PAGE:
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I am working on a chatting application and i was using simple ajax polling to retrieve the new chat but its working good because there are few more xmlHttp request to check online status and to send chat to others and some for other reason, so i think there are many request in my form thats why its not working so now i want to do these things in Comet style. so please tell me about it that how to do.

this is sever side code

Dim output As String = JavaScriptConvert.SerializeObject(newChat)               
                    Response.Flush()
                    Response.Clear()
                    Response.Write(output)
                    Response.End()

and at client side i was set a time out to check continuously.

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2 Answers 2

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You do understand what Comet is, right? It means leaving the http connection in a hanging state (as if the download has halted) until the server has something interesting to tell the client.

The client would not have a timeout. It would simply request again if the current download ends.

Timeouts might occur on the server to try to pre-empt the network timeouts that might occur in hardware on the route from server to client (proxies etc).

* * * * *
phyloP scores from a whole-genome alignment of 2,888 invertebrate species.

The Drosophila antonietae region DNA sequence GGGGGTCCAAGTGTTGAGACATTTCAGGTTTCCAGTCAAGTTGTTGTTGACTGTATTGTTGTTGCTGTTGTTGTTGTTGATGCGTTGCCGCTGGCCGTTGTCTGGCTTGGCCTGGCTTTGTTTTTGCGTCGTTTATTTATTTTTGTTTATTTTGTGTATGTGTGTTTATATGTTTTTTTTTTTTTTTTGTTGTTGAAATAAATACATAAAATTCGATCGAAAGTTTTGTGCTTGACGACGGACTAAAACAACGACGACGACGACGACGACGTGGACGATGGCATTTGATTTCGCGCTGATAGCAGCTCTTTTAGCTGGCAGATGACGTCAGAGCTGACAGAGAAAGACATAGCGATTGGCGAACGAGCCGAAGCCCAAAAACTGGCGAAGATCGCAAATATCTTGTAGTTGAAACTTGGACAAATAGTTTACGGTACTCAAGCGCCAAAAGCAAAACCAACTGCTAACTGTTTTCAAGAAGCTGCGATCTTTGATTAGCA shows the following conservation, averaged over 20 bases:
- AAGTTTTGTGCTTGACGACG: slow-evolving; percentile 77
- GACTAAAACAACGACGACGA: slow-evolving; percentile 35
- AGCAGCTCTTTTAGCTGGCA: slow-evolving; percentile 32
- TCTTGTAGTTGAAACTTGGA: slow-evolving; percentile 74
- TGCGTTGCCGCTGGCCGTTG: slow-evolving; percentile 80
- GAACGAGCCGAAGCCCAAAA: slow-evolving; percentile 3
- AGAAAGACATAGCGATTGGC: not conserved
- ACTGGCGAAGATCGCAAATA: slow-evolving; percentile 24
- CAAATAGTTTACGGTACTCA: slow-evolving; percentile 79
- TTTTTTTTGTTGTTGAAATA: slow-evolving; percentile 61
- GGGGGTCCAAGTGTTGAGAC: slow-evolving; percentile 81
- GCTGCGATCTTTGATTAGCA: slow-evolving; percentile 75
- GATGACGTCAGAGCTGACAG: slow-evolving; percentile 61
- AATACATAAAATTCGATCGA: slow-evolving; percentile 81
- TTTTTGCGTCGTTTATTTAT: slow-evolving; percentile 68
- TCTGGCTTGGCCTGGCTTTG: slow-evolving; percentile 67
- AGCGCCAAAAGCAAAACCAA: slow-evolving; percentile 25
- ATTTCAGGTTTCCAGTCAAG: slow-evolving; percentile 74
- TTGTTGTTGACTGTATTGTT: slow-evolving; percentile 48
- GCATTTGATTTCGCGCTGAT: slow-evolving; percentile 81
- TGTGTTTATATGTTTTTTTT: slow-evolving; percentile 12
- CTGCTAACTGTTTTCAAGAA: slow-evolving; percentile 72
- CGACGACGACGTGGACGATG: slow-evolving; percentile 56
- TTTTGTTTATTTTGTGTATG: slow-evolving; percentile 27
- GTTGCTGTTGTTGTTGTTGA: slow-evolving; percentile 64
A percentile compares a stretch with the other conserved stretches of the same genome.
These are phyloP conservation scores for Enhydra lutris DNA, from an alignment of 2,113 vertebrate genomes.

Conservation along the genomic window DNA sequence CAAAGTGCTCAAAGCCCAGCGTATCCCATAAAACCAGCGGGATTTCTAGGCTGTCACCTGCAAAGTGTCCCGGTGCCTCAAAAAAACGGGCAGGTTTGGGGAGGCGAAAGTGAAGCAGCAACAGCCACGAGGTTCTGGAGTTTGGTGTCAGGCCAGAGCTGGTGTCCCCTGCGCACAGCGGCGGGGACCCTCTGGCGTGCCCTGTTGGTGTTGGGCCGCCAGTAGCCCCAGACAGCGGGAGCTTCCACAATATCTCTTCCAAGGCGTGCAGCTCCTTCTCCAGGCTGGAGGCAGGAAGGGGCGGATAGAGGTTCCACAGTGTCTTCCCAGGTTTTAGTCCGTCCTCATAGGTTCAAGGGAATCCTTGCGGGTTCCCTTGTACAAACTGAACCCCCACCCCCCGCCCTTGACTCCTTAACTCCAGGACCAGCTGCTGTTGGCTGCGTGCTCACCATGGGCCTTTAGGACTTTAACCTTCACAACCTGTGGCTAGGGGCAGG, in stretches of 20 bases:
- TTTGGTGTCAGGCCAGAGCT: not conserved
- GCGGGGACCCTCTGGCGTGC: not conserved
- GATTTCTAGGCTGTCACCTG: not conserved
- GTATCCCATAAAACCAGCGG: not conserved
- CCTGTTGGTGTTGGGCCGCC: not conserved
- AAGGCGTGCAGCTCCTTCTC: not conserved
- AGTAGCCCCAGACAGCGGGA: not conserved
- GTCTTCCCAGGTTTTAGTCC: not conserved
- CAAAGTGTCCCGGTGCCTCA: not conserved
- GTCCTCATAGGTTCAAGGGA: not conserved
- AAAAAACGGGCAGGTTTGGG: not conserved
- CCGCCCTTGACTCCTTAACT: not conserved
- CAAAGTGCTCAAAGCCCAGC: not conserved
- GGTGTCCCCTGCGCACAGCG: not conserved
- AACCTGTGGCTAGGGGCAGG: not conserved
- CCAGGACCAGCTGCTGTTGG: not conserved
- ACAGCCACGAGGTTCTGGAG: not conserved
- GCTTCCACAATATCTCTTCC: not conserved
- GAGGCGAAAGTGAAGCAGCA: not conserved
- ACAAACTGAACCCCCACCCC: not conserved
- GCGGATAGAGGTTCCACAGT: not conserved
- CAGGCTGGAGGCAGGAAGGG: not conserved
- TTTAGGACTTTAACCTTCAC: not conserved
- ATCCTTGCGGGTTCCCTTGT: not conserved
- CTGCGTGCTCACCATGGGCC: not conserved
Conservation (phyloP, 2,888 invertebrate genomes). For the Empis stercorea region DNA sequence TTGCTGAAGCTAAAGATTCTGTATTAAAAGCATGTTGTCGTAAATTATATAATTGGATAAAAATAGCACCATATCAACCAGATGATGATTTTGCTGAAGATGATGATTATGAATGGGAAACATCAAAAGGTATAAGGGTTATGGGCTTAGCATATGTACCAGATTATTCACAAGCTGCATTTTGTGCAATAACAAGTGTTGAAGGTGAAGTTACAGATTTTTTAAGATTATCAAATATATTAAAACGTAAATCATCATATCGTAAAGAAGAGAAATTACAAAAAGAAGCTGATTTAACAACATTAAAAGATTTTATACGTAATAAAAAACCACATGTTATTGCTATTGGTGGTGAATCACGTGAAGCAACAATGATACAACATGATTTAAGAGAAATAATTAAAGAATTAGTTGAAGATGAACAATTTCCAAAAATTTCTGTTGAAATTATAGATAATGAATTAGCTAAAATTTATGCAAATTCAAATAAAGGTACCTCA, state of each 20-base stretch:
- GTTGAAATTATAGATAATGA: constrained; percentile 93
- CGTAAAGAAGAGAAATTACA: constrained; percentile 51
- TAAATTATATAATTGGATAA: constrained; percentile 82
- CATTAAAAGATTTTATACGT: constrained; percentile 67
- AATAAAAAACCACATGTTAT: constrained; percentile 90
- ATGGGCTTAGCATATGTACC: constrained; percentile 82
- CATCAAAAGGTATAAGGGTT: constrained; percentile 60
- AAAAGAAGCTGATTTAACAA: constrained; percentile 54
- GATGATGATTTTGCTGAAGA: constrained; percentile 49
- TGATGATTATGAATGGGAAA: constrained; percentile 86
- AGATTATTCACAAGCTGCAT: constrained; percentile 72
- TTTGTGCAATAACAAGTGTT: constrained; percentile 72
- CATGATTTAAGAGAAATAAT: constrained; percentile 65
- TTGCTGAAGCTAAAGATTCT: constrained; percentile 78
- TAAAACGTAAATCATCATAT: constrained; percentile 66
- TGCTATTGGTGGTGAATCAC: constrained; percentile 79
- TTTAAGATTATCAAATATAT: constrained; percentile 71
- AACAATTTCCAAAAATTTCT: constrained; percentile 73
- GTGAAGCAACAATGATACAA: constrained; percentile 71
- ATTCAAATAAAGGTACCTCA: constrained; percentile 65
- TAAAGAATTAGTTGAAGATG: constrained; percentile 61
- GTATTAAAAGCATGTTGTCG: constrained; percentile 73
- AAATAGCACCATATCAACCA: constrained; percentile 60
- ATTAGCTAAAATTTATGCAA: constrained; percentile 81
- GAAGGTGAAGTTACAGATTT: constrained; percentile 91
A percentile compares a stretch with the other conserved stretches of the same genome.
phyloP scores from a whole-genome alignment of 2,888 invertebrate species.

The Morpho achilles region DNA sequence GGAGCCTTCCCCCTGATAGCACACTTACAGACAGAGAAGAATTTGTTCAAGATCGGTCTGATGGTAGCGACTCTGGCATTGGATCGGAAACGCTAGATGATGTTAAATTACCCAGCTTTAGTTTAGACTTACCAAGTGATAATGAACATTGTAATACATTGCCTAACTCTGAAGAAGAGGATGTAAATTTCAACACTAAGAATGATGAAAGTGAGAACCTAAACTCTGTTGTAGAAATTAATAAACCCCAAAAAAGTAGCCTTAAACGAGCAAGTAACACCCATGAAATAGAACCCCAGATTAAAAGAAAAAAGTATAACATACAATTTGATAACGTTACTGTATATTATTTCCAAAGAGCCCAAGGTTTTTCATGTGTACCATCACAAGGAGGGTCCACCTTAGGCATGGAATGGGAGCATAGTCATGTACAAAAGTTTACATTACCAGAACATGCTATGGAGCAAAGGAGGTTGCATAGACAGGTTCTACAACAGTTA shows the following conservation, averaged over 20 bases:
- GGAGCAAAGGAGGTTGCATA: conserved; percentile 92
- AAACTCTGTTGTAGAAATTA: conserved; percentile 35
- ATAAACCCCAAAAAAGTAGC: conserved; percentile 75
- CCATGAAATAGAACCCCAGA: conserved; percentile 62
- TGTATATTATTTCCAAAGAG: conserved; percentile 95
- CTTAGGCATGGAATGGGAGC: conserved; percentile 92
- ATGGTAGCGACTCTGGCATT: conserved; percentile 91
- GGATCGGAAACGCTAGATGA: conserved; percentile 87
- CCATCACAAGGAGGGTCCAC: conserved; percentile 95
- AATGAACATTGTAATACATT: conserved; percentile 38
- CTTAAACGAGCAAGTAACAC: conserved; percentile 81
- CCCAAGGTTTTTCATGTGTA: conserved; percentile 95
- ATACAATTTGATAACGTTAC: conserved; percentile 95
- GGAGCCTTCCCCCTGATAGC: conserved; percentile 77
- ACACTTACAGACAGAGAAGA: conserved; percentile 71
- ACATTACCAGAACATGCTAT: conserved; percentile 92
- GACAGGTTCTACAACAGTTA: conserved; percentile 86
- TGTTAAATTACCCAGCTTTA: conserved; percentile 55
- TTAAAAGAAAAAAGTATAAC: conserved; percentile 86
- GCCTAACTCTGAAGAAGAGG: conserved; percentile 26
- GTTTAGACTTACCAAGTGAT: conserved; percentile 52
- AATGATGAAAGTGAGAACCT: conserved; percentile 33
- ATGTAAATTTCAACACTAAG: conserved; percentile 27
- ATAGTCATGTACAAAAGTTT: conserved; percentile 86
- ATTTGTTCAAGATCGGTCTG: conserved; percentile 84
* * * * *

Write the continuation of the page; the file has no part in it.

Writing a Comet server is not a trivial undertaking. It seems you need a better understanding of the concepts before embarking on such a perilous adventure.

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I can't really give a good response to your question because the code you've included so far isn't clear as to the background of what your server is doing. Comet is nice, but its not a panacea, and as mentioned before there are some concepts that you'll need to understand in order to successfully implement.

I recommend that you be intimately familiar with the page life cycle of an asp.net page, how that life cycle is represented in your client's request object (read xmlhttprequest.readystate,) and how your server.

As far as what code you have included, in my experience, calling Response.End() or having an end of the function closes the response which is not necessarily what you want to happen.

In a custom server that we use, I use an event wait handle to signal and wait for user input from the client. I also have to make sure that if the user is sending a lot of requests that the data is either packaged and handled at the server correctly, or that those requests don't block the viewstate thread (which handles that output back to the client.)

I believe, that the least amount of complexity is achieved when you use only two requests. (I believe this is also per specification, but I can't seem to find it atm.)

For a good read, check out Comet and Reverse Ajax (available via apress)

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